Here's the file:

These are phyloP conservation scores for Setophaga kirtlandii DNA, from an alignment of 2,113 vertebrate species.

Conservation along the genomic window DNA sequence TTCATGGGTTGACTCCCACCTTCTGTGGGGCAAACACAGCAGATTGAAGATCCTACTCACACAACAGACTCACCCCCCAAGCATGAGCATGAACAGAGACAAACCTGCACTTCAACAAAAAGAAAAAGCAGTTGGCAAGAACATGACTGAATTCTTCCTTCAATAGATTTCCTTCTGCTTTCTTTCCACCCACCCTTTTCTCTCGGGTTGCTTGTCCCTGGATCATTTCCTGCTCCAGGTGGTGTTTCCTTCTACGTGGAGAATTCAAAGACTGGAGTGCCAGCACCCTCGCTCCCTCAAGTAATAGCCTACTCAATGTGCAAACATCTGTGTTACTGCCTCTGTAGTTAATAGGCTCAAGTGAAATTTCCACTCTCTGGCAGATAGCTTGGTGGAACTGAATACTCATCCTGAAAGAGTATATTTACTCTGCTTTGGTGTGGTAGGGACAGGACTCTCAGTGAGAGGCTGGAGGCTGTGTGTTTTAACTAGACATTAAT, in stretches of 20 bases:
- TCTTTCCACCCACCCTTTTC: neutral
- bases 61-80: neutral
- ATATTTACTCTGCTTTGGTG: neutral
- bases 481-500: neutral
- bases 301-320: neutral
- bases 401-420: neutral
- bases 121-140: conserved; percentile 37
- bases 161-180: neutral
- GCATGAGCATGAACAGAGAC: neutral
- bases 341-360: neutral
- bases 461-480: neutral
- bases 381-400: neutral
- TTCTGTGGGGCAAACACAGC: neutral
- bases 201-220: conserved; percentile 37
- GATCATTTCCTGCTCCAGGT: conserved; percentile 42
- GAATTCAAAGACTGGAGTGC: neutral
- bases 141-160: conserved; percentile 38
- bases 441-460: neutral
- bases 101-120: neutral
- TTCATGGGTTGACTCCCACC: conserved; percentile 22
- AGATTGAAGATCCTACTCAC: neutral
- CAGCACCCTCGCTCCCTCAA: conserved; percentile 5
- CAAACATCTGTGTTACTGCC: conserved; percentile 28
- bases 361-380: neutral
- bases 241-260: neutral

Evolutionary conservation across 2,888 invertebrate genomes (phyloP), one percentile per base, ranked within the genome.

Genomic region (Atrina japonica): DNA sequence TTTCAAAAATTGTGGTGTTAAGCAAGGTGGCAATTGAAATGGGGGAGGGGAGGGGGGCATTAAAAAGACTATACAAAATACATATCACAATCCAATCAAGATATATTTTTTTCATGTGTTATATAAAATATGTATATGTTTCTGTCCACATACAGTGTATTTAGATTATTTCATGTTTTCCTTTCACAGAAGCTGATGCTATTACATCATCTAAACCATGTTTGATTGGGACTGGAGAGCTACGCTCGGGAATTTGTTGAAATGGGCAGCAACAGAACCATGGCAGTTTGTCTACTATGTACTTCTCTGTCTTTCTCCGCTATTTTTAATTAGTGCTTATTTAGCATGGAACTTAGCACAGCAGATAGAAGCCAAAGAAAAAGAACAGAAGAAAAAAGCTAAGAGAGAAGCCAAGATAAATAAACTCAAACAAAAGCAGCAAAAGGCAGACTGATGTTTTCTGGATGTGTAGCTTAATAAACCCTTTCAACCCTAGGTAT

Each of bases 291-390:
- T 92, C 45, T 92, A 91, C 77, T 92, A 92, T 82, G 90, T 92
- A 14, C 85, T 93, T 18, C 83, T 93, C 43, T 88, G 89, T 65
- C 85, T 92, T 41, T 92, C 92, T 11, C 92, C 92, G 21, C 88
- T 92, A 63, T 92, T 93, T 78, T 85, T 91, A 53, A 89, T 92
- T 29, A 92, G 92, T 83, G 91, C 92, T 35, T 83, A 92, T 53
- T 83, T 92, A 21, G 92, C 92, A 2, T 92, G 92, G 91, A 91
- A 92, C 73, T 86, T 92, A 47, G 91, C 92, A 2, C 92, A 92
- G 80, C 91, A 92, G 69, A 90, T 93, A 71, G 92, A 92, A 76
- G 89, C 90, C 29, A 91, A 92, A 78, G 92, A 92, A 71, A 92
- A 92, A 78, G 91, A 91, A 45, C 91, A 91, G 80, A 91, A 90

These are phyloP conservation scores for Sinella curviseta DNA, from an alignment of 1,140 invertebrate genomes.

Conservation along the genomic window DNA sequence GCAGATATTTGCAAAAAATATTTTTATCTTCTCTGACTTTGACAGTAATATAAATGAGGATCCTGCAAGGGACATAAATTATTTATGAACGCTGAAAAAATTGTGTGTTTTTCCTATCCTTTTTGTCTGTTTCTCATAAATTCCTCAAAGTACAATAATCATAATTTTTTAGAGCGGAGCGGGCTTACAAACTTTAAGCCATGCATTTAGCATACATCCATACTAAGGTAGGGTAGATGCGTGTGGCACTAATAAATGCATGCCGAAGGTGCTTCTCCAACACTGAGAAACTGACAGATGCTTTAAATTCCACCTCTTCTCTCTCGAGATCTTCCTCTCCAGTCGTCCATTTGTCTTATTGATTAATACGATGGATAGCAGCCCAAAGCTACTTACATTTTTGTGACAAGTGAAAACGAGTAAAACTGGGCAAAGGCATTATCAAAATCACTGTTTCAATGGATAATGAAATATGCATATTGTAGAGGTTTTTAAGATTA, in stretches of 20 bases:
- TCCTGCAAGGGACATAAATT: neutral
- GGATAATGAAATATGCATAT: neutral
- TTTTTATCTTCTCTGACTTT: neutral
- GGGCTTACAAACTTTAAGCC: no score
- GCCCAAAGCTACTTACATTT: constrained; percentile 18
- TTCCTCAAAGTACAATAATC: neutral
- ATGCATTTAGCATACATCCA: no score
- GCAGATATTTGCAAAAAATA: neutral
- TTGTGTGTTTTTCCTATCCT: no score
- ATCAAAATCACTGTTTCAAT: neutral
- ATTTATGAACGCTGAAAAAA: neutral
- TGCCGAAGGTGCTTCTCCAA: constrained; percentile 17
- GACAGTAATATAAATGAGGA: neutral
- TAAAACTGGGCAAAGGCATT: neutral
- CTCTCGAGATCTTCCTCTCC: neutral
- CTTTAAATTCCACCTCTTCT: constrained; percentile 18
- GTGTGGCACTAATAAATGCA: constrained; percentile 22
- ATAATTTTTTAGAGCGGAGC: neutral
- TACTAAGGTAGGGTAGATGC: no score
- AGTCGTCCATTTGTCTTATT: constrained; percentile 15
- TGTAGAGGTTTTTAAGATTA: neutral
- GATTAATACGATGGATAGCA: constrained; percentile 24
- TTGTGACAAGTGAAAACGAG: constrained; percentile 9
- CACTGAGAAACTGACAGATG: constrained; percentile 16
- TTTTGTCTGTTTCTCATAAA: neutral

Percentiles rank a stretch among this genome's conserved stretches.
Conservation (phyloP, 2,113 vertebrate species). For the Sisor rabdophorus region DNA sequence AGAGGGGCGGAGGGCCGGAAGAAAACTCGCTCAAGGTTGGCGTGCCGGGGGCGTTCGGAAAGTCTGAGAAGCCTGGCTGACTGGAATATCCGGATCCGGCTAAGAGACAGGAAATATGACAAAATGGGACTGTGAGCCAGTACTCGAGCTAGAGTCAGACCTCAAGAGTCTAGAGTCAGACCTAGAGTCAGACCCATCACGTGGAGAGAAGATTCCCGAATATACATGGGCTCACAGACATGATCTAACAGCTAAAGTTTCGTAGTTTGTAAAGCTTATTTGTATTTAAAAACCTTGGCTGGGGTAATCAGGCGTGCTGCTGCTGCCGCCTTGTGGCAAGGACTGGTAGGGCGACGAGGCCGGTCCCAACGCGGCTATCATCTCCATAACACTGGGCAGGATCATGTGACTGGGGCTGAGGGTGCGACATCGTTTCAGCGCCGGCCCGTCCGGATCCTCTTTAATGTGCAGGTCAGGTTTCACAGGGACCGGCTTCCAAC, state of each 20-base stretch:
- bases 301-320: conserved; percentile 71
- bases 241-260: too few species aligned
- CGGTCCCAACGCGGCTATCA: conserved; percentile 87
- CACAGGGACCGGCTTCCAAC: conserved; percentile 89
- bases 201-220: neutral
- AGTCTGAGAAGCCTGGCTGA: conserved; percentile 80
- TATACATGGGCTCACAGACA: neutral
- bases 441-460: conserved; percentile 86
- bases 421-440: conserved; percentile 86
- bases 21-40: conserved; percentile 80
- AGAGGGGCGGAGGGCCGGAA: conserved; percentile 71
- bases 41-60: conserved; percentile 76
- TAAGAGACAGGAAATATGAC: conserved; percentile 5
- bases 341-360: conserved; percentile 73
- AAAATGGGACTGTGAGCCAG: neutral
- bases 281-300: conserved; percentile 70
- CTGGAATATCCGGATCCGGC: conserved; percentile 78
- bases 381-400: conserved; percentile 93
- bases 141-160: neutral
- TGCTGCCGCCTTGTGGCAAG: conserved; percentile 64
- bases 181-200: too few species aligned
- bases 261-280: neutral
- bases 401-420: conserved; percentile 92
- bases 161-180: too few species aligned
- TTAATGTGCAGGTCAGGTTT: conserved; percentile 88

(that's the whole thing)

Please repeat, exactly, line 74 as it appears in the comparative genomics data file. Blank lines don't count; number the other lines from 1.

- bases 201-220: neutral